What about temple? When it’s formal it’s Temple Israel. But when I’m talking about they served on the temple’s Board of Trustees…?
AP prefers “synagogue” over “temple.” Here is the full entry for “synagogue,” in case it helps:
“The preferred term for a Jewish house of worship. Many Reform synagogues (and some others) have the word temple in their names, a usage deemed archaic by some — it harks back to the early 19th century, when German Jews used it to assert that they no longer yearned to restore the ancient Temple in Jerusalem. Orthodox Jews often use the word shul, Yiddish for school. Avoid the redundant Jewish synagogue. Congregation can be used generically: The congregation met every Sabbath to worship.”
Based on the entry, generic uses of “temple” (not in names) would be lowercase.
In writing, should the title ‘Father’ be abbreviated Fr. in conversation, even w/o his name?
Here’s the full “Father” entry in the AP Stylebook:
“Use the Rev. in first reference before the names of Episcopal, Orthodox and Roman Catholic priests. Use Father before a name only in direct quotations.”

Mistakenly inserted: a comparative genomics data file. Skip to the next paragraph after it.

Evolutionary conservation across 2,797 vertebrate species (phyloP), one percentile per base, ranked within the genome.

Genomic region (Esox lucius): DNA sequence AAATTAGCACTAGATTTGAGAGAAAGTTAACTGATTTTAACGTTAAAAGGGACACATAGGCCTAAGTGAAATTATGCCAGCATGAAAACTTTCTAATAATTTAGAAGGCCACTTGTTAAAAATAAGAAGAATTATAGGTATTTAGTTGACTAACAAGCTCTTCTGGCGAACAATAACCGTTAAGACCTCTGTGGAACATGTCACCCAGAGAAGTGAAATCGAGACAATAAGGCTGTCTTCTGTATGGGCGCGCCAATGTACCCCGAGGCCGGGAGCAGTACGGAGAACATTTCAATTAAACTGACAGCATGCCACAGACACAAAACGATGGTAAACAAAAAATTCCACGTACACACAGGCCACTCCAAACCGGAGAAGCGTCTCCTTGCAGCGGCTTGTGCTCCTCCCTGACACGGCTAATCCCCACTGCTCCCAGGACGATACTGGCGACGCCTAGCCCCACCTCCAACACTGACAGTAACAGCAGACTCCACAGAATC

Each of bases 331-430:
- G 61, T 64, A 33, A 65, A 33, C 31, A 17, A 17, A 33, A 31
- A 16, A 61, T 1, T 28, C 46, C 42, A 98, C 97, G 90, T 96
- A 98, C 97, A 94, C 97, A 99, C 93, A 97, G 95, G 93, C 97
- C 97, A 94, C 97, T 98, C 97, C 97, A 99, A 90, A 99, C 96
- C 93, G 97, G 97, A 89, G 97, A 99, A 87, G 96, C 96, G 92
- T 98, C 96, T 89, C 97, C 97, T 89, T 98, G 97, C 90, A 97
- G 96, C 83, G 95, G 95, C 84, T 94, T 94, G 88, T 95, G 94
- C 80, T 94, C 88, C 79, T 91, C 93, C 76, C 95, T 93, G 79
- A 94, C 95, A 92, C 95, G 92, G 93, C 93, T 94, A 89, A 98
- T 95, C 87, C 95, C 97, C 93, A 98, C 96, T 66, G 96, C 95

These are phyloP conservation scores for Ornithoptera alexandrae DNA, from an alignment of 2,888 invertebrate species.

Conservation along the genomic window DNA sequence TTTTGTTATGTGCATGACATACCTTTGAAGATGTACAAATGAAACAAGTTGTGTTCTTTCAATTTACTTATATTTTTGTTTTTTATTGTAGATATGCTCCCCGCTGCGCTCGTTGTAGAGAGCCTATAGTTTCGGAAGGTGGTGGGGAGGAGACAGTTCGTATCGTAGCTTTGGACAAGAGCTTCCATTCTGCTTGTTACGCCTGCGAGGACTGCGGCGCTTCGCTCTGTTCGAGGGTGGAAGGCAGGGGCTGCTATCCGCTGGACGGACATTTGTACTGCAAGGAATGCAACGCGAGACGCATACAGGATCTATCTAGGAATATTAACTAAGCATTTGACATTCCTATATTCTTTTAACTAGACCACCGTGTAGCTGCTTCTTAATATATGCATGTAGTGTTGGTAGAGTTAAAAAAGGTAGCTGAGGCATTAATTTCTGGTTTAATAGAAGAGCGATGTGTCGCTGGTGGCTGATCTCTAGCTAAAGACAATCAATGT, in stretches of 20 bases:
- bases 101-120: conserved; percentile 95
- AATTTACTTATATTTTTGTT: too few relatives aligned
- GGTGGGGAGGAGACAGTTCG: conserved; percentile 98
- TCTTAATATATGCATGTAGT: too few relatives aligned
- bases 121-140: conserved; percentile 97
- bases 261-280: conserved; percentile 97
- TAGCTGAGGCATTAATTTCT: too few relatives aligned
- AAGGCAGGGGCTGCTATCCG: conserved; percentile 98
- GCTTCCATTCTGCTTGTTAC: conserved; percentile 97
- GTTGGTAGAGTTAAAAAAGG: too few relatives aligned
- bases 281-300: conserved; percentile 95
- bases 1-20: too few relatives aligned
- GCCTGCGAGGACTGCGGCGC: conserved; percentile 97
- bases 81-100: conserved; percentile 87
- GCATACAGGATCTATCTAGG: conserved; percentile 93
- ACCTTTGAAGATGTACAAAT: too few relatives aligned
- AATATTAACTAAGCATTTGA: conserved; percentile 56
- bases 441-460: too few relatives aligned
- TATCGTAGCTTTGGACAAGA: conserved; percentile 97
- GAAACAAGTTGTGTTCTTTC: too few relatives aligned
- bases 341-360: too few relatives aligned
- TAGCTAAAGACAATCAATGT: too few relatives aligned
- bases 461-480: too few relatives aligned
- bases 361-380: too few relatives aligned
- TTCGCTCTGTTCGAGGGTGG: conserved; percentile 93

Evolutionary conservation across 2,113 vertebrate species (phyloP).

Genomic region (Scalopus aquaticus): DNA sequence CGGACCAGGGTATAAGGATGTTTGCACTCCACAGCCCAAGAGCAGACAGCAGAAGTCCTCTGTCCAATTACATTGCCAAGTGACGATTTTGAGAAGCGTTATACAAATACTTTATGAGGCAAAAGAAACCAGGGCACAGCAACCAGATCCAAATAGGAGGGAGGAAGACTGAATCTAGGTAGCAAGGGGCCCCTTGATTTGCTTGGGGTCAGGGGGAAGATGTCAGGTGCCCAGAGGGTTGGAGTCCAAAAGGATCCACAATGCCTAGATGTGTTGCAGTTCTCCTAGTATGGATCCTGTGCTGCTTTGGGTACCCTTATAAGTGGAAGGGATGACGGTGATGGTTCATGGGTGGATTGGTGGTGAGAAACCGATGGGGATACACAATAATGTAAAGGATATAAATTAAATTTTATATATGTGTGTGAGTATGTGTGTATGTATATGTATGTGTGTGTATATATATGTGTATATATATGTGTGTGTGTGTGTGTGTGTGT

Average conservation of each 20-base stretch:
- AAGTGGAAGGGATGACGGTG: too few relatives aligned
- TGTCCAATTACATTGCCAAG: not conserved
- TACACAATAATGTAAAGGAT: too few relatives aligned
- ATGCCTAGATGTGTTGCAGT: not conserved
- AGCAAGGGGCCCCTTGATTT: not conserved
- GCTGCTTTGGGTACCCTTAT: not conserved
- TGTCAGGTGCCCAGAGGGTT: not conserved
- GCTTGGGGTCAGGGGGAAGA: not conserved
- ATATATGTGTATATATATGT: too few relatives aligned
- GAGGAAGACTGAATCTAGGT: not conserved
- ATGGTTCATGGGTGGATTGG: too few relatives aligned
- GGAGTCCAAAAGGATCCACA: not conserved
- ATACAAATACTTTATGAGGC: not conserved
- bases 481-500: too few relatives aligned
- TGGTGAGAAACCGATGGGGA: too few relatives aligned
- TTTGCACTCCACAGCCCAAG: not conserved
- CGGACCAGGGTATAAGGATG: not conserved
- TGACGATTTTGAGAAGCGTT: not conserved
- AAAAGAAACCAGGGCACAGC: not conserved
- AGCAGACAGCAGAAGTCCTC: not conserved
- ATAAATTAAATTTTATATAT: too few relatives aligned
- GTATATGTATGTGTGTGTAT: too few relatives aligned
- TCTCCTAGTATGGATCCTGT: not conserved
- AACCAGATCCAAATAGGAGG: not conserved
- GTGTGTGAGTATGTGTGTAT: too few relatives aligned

Somewhere I read that the initials for religious orders should be written with periods for women and without periods for men. So, the Order of Saint Benedict would be OSB for men and O.S.B. for women Benedictines. Is this correct? Thanks!
Should the initials for religious order be on a mailing label. If so is there a comma before?
AP style editors have not addressed this question. I have seen some people put the initials in parentheses, though.
When referring to a pastor who is retired, would you write in a death announcement, “She was the wife of Retired Pastor J. D. Smith or she was the wife of retired pastor J. D. Smith? In our denomination, the title reverend is rarely used, even though AP Style advises against using pastor as a title.
We’d go with, “She was the wife of Pastor Emeritus J. D. Smith.”
Generally, the title “Emeritus” is bestowed on a retired pastor as a term of special honor and affection by a congregation. Simply being retired would not merit this designation.
Thank you for the clarification, John!
Shall I write “…he accepted the senior pastor position.” or “…he accepted the Senior Pastor position.”
Go with, “He accepted the senior pastor position.”
Does the religious title come before academic titles (for example, “Pastor Dr. John Smith”) or the other way around (“Dr. Pastor John Smith”) for a religious leader who also holds a doctorate?